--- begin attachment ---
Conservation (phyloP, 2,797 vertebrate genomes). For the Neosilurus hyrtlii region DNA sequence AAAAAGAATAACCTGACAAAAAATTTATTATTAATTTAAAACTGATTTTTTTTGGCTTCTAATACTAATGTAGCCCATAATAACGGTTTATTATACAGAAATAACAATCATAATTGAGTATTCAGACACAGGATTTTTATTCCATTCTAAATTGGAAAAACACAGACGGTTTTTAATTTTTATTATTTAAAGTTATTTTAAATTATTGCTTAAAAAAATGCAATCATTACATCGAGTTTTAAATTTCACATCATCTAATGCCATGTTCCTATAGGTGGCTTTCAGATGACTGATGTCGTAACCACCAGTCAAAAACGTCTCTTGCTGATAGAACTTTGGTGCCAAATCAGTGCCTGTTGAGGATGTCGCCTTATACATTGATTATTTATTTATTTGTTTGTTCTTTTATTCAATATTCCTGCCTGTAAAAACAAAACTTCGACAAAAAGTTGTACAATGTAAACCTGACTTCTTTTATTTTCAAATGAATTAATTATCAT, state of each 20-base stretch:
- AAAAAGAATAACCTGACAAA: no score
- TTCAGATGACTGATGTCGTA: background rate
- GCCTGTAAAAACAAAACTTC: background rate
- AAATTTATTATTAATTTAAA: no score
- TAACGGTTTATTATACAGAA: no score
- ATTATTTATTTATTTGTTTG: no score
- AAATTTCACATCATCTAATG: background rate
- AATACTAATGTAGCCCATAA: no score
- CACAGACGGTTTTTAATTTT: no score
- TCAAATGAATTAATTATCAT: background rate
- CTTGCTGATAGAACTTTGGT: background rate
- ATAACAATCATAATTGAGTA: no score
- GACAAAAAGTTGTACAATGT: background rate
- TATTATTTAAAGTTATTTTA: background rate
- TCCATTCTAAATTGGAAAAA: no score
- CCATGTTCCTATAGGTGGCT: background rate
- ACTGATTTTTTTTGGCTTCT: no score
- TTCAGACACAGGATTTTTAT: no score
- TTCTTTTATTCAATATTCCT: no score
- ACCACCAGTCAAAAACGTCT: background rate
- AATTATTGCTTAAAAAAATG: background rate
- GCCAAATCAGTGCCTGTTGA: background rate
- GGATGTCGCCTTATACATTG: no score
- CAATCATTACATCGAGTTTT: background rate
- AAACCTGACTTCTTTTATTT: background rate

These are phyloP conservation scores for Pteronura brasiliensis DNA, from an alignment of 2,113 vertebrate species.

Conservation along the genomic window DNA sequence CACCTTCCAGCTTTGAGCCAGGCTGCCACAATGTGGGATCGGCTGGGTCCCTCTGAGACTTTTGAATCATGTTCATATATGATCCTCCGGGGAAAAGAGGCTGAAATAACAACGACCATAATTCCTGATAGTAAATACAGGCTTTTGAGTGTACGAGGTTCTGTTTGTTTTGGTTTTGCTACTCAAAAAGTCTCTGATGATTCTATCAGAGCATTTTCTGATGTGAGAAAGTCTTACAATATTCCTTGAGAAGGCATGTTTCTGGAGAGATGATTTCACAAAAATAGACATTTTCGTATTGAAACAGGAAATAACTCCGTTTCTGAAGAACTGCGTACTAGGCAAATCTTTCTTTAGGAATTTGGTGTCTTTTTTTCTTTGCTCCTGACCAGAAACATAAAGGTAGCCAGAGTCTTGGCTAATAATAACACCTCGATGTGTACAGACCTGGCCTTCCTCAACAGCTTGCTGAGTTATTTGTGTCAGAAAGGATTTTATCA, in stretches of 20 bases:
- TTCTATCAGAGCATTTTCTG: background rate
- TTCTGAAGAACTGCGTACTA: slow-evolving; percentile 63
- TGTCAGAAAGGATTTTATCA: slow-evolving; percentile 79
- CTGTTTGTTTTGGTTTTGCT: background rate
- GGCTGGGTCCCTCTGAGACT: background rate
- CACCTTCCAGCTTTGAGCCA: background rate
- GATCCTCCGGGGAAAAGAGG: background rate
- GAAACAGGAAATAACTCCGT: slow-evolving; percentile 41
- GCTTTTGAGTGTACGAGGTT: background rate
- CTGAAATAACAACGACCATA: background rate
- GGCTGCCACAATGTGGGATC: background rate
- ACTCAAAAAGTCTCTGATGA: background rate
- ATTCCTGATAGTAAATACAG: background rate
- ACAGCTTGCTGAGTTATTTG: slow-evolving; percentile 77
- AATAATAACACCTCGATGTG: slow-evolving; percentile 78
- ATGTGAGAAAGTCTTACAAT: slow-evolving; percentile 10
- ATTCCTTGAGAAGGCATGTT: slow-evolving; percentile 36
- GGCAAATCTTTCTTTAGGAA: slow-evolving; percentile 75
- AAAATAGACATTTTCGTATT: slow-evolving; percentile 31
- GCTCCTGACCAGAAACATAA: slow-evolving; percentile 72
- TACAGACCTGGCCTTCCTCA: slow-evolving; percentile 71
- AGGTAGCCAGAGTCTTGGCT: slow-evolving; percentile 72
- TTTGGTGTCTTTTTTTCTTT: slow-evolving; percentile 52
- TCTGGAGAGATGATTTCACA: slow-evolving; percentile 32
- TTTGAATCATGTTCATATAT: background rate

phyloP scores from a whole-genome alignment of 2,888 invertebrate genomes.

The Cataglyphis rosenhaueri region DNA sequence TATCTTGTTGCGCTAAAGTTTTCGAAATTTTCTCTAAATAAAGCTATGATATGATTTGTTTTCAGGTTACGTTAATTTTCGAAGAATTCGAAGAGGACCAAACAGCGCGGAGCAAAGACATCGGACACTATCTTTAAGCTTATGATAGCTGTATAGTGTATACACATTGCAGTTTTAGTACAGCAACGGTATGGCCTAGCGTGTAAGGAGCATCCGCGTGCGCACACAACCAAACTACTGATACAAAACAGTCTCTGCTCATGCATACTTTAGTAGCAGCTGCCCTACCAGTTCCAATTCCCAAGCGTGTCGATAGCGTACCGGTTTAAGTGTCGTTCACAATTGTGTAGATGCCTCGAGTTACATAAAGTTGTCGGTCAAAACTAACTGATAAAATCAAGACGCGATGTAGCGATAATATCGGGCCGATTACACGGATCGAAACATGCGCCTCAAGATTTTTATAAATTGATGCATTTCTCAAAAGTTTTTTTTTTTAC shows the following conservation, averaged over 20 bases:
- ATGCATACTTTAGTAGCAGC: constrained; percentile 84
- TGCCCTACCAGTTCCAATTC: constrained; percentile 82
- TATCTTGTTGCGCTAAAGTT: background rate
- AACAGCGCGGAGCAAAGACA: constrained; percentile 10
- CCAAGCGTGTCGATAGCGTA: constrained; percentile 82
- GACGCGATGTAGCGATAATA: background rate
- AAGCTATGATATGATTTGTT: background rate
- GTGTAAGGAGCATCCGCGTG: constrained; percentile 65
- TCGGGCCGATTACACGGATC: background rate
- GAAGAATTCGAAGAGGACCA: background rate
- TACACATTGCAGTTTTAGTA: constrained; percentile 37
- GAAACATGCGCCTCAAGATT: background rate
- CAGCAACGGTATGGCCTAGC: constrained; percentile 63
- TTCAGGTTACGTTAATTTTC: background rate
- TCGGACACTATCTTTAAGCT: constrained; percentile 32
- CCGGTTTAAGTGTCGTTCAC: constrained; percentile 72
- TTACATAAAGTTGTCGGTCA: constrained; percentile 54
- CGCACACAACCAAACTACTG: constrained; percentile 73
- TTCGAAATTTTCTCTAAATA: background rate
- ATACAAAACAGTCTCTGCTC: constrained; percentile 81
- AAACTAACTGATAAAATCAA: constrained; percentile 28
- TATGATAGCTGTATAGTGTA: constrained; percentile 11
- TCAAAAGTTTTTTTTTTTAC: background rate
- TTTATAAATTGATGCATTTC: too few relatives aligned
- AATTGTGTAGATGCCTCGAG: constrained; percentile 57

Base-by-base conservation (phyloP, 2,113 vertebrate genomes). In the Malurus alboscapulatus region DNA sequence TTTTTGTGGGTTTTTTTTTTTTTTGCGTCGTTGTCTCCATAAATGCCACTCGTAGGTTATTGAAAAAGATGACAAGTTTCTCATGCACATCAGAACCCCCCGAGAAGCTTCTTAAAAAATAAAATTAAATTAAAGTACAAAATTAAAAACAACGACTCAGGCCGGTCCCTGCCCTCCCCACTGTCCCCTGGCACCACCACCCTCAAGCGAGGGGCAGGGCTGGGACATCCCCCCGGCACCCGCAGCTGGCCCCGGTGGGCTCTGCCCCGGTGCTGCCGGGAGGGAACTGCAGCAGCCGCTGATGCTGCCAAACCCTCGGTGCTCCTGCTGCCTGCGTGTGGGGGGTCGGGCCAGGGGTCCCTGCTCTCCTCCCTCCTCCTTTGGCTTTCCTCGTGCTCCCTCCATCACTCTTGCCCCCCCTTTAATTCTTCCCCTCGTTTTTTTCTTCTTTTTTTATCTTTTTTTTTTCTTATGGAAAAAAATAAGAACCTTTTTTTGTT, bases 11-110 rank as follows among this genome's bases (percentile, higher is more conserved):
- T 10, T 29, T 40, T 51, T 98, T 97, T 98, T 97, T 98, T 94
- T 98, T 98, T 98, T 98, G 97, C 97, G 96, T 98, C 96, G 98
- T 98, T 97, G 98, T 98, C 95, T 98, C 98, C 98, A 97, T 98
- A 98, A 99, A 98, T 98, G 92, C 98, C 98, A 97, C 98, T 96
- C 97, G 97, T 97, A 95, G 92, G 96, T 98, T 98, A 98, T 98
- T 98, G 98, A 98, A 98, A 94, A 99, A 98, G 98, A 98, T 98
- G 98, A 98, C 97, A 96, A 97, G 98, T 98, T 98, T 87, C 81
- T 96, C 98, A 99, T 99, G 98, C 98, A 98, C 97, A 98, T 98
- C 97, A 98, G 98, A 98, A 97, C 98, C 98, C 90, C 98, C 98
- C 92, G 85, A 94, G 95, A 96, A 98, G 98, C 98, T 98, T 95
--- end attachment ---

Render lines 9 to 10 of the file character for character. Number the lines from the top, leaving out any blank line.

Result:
- AATACTAATGTAGCCCATAA: no score
- CACAGACGGTTTTTAATTTT: no score